A Fresh Look at Millennial Parents, Part 1
What they are feeling and needing in their parenting
Posted Dec 07, 2016
A survey was recently conducted by Zero to Three to find out what millennial parents are feeling and needing as they try to ‘do their best’ to raise their young children well. With this generation, which ranges in age from about 18 to 34, the traditional internet or phone surveys didn’t seem adequate, given how social networking dominates so much of their communication. So ZTT went with the flow and interviewed varied and representative groups of parents who knew each other from their own social networks. The sampling of these important groups (4/5ths of the four million annual births in the USA) highlighted issues unique to millennial parents.
Mothers and fathers are keenly aware that the world has changed since they were children. Money is tight for most of them, mothers are having their first child around 26 (as opposed to 21 in 1970) and the percentage of children in single parent households is now 34% (as opposed to 18% in 1980). Also, fathers are particularly eager (and worried about being able) to be closer to their children than they were to their fathers and, in general, are being supported in that goal by their partners. Here are some other findings.
- Though all parents understand the impact that a child’s early experiences has over a lifetime, they are not all comforted by that awareness. Some find it motivating to do their best all the time, while others find it frightening because no one can do their best all the time. The majority of millennials found it a mixture of both.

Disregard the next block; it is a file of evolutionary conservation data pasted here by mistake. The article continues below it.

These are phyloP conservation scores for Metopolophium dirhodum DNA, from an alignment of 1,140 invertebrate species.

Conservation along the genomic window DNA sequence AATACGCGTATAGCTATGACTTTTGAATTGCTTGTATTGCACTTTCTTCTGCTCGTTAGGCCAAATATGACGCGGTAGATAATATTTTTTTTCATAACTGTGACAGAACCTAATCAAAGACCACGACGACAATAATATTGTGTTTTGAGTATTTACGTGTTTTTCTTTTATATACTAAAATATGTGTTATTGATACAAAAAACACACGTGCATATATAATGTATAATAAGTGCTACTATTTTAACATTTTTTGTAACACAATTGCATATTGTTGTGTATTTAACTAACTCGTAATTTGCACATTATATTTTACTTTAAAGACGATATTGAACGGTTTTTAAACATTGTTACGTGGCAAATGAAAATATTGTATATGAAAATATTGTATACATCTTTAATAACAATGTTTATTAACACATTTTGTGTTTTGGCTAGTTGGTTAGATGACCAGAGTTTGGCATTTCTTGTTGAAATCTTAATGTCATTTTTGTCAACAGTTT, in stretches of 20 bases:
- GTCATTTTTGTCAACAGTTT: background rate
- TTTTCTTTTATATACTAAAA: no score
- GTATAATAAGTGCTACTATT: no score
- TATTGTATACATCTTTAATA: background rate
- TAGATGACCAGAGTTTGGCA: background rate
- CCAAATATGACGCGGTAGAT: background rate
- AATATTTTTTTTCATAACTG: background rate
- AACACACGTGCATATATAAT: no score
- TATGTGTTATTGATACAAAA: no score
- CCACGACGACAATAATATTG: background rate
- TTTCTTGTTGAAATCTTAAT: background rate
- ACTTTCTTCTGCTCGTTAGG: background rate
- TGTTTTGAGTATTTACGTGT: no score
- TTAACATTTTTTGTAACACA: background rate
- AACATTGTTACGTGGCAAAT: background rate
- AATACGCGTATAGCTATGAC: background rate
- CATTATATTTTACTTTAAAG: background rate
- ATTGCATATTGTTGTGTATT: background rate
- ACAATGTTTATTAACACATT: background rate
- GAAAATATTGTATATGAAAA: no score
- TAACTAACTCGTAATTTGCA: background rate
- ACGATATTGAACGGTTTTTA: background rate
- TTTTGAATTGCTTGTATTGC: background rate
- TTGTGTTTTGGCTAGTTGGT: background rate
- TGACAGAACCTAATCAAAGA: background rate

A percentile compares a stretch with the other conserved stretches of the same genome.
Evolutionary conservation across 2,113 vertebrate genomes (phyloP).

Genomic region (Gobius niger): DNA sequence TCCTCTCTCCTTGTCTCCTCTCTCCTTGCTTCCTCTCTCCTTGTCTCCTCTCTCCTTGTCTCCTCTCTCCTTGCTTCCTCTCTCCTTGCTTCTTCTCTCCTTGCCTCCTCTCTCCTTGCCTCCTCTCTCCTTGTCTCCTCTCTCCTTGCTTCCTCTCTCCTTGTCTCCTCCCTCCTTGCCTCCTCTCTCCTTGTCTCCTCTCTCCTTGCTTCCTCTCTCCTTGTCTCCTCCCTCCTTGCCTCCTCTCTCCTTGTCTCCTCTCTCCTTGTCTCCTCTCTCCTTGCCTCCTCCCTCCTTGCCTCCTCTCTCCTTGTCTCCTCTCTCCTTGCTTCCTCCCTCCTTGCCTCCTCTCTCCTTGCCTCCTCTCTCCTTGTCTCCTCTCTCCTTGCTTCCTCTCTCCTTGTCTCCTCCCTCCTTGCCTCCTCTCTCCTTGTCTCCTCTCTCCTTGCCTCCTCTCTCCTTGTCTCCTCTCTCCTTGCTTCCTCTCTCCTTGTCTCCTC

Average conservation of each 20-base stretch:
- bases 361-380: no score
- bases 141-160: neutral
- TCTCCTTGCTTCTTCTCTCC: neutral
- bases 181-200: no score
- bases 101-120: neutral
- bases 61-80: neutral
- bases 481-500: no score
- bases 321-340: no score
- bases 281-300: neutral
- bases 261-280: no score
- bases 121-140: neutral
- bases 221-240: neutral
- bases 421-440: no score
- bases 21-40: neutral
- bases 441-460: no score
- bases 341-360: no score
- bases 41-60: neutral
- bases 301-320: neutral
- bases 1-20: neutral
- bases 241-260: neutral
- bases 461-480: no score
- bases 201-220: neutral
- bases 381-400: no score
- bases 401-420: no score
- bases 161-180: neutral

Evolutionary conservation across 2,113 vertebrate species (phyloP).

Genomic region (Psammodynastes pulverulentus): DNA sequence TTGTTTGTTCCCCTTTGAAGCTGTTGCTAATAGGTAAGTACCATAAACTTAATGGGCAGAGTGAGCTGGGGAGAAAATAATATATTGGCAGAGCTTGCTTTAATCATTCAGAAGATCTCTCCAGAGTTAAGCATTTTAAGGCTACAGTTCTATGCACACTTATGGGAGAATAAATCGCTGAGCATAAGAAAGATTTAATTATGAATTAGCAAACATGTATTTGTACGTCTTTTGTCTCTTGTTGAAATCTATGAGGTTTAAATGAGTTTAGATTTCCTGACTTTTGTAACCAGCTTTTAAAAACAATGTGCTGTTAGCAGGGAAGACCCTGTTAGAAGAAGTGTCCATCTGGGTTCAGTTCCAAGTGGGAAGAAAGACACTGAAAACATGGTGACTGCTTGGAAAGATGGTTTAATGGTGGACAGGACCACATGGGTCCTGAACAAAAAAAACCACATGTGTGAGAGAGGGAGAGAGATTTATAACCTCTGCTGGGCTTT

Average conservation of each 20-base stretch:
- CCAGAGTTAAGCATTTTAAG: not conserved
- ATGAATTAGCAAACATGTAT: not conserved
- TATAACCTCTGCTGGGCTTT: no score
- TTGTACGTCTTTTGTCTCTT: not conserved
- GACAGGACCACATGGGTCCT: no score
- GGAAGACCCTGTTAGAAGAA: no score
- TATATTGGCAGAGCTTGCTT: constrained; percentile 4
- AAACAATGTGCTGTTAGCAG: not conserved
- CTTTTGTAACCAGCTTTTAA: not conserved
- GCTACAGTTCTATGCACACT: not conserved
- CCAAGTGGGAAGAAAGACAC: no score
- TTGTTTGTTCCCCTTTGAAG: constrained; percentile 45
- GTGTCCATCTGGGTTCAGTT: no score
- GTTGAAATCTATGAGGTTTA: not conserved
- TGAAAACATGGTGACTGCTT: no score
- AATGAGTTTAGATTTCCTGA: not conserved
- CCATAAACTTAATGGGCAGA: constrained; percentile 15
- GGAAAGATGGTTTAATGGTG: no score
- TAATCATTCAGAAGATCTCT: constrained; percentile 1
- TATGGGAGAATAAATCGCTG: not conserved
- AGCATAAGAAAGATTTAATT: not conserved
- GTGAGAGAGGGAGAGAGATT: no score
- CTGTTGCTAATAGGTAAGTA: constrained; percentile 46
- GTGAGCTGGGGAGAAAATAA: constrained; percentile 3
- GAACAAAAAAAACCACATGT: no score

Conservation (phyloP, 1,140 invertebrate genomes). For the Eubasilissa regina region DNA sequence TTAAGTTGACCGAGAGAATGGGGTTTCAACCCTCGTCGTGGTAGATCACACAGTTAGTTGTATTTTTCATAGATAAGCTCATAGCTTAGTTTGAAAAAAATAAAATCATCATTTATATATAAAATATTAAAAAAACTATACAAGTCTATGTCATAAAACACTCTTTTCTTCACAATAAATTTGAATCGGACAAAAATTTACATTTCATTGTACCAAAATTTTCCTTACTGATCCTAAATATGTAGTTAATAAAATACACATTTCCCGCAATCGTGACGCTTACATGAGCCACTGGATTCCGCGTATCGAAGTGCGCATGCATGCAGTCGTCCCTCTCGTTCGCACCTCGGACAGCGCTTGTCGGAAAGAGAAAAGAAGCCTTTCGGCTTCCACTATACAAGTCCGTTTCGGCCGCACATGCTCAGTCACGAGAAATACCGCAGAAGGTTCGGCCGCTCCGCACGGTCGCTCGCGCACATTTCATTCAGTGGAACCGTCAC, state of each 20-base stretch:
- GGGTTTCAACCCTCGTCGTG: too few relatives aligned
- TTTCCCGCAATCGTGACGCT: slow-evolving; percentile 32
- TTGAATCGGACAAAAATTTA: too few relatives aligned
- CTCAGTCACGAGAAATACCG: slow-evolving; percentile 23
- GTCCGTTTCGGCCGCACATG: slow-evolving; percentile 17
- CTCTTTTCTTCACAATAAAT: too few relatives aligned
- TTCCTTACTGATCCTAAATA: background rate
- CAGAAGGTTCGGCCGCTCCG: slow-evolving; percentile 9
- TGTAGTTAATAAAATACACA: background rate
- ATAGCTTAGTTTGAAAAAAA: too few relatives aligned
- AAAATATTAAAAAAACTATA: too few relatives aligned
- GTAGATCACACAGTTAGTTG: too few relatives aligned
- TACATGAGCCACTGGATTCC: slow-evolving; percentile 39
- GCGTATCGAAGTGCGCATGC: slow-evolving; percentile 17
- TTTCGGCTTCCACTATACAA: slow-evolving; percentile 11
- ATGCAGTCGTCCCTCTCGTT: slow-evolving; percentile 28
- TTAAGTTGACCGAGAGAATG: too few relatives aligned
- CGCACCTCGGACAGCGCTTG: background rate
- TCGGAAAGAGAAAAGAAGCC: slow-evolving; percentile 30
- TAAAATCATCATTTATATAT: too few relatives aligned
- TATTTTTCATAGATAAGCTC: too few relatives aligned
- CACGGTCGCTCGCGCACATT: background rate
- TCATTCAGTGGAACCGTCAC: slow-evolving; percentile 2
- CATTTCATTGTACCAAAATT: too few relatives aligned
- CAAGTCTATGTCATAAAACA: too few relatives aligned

- They all know perfect parenting is a myth and have found that discussing that with friends was powerfully reassuring, more so than just hearing it or reading about it on the internet. Permission (from oneself or partner) to ‘reboot’ or ‘redo’ when you are mishandling something with your child was a popular topic, given the consensus on the value of trial and error/’learning loop’ parenting experiences.
- Though it doesn’t come easily to all parents, millennials put strong emphasis on tuning into each of their children’s unique identities by putting forth unconditional love. But such love should not prevent them from working to shape their children’s behavior to help them fit the family and community.
As for where this generation turns for support and help, they are more dependent on their friends and peers than on their own parents, and they love the internet but don’t trust it much. In my next blog, I’ll summarize the rest of the findings and what can be done about them.
Dr. Kyle Pruett is a Clinical Professor of Child Psychiatry at the Yale School of Medicine and Educational Advisory Board member for The Goddard School, an early childhood education franchise and leading preschool teaching learning through play (The Goddard School).